G.B. Linderman Mansion
The Story of how the G.B. Linderman Mansion became the Summer Home of a World-Renowned Opera Star and her Master Violinist Husband
by Pierce Rafferty
In 1898, prominent banker and Lehigh Valley coal operator Garrett B. Linderman, brother of Bethlehem Steel President R.P. Linderman, bought a large land lot with cottages from Fishers Island developer George H. Bartlett. After the existing Bartlett Cottages on the property were razed or moved from the site, G.B. Linderman built his mansion atop a hill overlooking Hay Harbor. The substantial residence was completed by 1899/1900. Also constructed on the property was an associated carriage house situated at the base of the hill near Equestrian Avenue. (Please note the accompanying photo. The carriage house that is featured at right center was later moved off the property to the east and is now the von Stade residence.)
Tragically, the G.B. Linderman association with Fishers Island was fated to be short. Circa 1905, Mr. Linderman became heavily involved with mining speculators, specifically with the Heinz group that tried unsuccessfully to corner copper. This failed attempt triggered the fiscal crisis known as the “Panic of 1907” during which approximately one hundred banks failed. (The Federal Reserve, so much in the news today, was established in the wake of this panic.) By the time it was all said and done, Garrett B. Linderman, once one of Pennsylvania’s wealthiest citizens, was so reduced that he “borrowed” —others said “stole”— $53,000 that belonged to the estate of a dead cousin. Accused of embezzling the funds, he ultimately confessed and was sentenced to jail in 1908. Although the length of his sentence is not clear, it is known that by 1909, following a declaration of personal bankruptcy, his former bank, Lehigh National, assumed total control of the property on Fishers Island.
In May 1914, Alma Gluck, world famous opera star and recording artist, came to Fishers Island as a guest of A.F. Adams, an impresario who owned a house here. Mr. Adams represented some of the leading concert and theatrical artists of the day, including Miss Gluck. (The A.F. Adams’ house, later the Lamborn house, is currently owned by Lucinda Herrick.) One month later, in June 1914, Miss Gluck married Efrem Zimbalist Sr., a renowned master violinist. During one of their subsequent visits to Fishers, the couple took note of the G.B. Linderman house, a property that was still owned by the Lehigh National Bank. In 1917, they rented the house for a season and evidently liked it; the following year, in February 1918, Alma Gluck bought the house and property from the bank. Perhaps they were looking for more space as Alma was expecting. Efrem Zimbalist Jr., the actor, was born in November 1918, several months after the purchase.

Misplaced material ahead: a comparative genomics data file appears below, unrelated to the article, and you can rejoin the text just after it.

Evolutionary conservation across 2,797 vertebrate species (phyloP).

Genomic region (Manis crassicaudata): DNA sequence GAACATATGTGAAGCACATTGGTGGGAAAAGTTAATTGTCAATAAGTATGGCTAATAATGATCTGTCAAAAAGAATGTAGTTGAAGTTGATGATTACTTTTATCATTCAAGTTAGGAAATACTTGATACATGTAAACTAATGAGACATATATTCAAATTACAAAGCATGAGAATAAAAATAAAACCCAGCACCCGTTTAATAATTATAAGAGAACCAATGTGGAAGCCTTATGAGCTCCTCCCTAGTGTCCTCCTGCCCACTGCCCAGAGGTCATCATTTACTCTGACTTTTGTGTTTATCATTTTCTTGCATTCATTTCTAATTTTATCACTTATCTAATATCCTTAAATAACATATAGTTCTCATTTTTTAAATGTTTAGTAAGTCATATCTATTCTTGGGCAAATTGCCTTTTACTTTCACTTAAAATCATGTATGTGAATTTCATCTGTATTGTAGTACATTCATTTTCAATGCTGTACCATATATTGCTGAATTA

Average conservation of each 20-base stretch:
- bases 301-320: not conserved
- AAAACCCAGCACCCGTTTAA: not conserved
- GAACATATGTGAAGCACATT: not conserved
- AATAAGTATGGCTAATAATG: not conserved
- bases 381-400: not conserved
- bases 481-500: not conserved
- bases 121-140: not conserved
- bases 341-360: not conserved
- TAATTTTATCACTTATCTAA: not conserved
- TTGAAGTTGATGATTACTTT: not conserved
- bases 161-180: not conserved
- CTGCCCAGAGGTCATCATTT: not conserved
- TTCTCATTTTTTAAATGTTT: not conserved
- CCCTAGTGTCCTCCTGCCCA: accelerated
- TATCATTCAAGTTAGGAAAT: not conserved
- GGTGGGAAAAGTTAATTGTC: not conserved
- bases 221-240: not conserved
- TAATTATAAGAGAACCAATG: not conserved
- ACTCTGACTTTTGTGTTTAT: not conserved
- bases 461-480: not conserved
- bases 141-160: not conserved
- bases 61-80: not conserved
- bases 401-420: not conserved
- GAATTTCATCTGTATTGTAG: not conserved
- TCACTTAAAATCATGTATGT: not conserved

The former G.B. Linderman mansion remained the Gluck/Zimbalist primary summer residence through most of the 1930s; however, after Alma’s death in 1938, it was less utilized and all but abandoned during World War II. In 1946, Barron Kidd, Sr. purchased the property and residence from the Gluck estate. Subsequent purchasers were: Mrs. Onolee Coffee (1968); Helene and Elinor Van Oosten (1980) and Peter and Katie Bacille, today’s owners (2004). The Bacilles have recently completed a major restoration of the residence.
It’s worth noting that G.B. Linderman’s fiscal impropriety opened the door on Fishers Island to an impressive array of musical talent. Soon after they purchased his home, Alma Gluck and Efrem Zimbalist Sr. hosted some of the most influential musicians of the 20th century, including violinists Fritz Kreisler and Jascha Heifetz. Enrico Caruso was also likely a visitor. Local legend has it that he gave a private performance while a guest at the nearby A.F. Adams residence.